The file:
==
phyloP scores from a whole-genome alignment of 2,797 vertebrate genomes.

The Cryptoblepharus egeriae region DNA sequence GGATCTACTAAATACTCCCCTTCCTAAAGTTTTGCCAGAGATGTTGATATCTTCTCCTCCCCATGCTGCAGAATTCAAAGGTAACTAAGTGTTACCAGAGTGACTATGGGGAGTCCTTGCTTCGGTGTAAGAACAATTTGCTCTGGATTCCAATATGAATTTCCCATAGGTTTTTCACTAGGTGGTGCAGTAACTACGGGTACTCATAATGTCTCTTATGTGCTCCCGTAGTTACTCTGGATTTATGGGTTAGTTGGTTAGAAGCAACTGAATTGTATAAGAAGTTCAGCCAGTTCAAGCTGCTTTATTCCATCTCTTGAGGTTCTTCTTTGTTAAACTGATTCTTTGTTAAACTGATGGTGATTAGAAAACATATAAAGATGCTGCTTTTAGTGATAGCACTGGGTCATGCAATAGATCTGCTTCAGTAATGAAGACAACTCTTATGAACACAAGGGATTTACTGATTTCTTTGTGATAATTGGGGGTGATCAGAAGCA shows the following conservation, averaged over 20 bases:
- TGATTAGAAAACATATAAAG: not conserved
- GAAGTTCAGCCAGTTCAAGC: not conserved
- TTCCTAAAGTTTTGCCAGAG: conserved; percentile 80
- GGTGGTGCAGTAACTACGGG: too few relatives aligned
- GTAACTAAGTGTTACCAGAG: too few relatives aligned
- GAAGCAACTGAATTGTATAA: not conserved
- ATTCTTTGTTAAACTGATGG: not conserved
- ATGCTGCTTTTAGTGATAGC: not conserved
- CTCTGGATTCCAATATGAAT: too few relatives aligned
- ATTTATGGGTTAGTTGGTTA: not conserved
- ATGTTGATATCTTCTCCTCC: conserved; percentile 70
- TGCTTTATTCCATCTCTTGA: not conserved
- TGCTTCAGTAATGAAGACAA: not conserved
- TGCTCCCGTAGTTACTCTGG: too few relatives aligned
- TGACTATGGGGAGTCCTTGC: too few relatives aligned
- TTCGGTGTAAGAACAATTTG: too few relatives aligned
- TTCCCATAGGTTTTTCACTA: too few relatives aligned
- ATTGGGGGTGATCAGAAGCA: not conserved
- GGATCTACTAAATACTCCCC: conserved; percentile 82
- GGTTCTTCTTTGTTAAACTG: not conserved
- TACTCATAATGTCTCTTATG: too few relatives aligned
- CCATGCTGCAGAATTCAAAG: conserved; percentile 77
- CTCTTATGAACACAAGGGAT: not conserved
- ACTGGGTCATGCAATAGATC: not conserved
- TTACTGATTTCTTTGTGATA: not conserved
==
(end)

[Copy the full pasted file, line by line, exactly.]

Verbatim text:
phyloP scores from a whole-genome alignment of 2,797 vertebrate genomes.

The Cryptoblepharus egeriae region DNA sequence GGATCTACTAAATACTCCCCTTCCTAAAGTTTTGCCAGAGATGTTGATATCTTCTCCTCCCCATGCTGCAGAATTCAAAGGTAACTAAGTGTTACCAGAGTGACTATGGGGAGTCCTTGCTTCGGTGTAAGAACAATTTGCTCTGGATTCCAATATGAATTTCCCATAGGTTTTTCACTAGGTGGTGCAGTAACTACGGGTACTCATAATGTCTCTTATGTGCTCCCGTAGTTACTCTGGATTTATGGGTTAGTTGGTTAGAAGCAACTGAATTGTATAAGAAGTTCAGCCAGTTCAAGCTGCTTTATTCCATCTCTTGAGGTTCTTCTTTGTTAAACTGATTCTTTGTTAAACTGATGGTGATTAGAAAACATATAAAGATGCTGCTTTTAGTGATAGCACTGGGTCATGCAATAGATCTGCTTCAGTAATGAAGACAACTCTTATGAACACAAGGGATTTACTGATTTCTTTGTGATAATTGGGGGTGATCAGAAGCA shows the following conservation, averaged over 20 bases:
- TGATTAGAAAACATATAAAG: not conserved
- GAAGTTCAGCCAGTTCAAGC: not conserved
- TTCCTAAAGTTTTGCCAGAG: conserved; percentile 80
- GGTGGTGCAGTAACTACGGG: too few relatives aligned
- GTAACTAAGTGTTACCAGAG: too few relatives aligned
- GAAGCAACTGAATTGTATAA: not conserved
- ATTCTTTGTTAAACTGATGG: not conserved
- ATGCTGCTTTTAGTGATAGC: not conserved
- CTCTGGATTCCAATATGAAT: too few relatives aligned
- ATTTATGGGTTAGTTGGTTA: not conserved
- ATGTTGATATCTTCTCCTCC: conserved; percentile 70
- TGCTTTATTCCATCTCTTGA: not conserved
- TGCTTCAGTAATGAAGACAA: not conserved
- TGCTCCCGTAGTTACTCTGG: too few relatives aligned
- TGACTATGGGGAGTCCTTGC: too few relatives aligned
- TTCGGTGTAAGAACAATTTG: too few relatives aligned
- TTCCCATAGGTTTTTCACTA: too few relatives aligned
- ATTGGGGGTGATCAGAAGCA: not conserved
- GGATCTACTAAATACTCCCC: conserved; percentile 82
- GGTTCTTCTTTGTTAAACTG: not conserved
- TACTCATAATGTCTCTTATG: too few relatives aligned
- CCATGCTGCAGAATTCAAAG: conserved; percentile 77
- CTCTTATGAACACAAGGGAT: not conserved
- ACTGGGTCATGCAATAGATC: not conserved
- TTACTGATTTCTTTGTGATA: not conserved